The world of dress shoes has a strict hierarchy of traditional styles. Brands operate within the styles of oxfords, derbies, brogues and bluchers to create tasteful footwear for the elevated wardrobe. Though the styles are clearly defined, brands have more creative freedom when it comes to leather choices. Traditionally, full-grain calf-skin is the gold-standard, but brands offer numerous other materials for those looking to change it up. Another high-end option is shell cordovan, made from the hind-quarters of a horse. Those wanting more texture can find dress shoes in suede (utilizing the flesh-side of the leather) and pebble-grain leather. Though not as prevalent as other types of leather, pebble-grain leather lends a distinct texture to your outfit.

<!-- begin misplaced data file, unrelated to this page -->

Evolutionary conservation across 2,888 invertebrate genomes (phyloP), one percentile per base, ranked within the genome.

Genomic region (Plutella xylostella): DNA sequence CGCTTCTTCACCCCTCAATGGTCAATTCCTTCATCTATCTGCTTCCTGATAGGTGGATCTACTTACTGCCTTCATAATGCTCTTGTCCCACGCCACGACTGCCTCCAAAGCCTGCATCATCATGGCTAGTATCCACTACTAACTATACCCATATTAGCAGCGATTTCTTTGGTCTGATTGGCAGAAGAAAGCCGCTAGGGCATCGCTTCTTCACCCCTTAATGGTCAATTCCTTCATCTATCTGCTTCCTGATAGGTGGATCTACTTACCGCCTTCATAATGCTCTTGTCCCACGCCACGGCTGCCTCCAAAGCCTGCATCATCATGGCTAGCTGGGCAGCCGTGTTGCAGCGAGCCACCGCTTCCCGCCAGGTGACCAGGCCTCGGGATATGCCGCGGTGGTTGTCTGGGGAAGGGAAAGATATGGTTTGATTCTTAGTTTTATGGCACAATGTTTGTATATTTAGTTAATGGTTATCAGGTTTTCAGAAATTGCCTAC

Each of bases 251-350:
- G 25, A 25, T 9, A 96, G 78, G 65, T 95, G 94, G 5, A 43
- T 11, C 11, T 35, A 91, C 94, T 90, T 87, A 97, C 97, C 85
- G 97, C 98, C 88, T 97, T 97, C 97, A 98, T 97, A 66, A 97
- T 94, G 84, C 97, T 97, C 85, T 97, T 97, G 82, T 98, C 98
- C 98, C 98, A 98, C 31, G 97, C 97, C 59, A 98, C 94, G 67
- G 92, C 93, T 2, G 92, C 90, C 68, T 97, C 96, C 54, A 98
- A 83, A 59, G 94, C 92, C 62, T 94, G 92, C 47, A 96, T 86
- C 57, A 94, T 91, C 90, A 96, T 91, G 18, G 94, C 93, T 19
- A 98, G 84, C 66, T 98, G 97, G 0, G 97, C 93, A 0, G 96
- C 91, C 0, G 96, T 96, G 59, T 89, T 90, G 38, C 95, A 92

A type of corrected-grain leather, it is produced at a tannery by either embossing with a pressing plate or roller under high pressure. Because of the intensive finishing process, pebble-grain leather is typically more weather-resistant than other leathers. From a sustainability standpoint, the embossing hides slight imperfections in older calfskin such as stretch marks or blemishes, ensuring more of the hide can be used. The additional texture needs slightly different care than traditional leathers, and you should use a light polish to prevent wax buildup in the leather grooves. Considered less formal than smooth calfskin, pebble-grain leather is often found in classic English dress shoes.
If you’d like to introduce this unique appearance into your footwear rotation, consider a pair of Long Wingtips from Brooks Brothers. Made in the USA, they feature Goodyear welt construction and traditional broguing. They’re also 48 percent off and will only run you $224.
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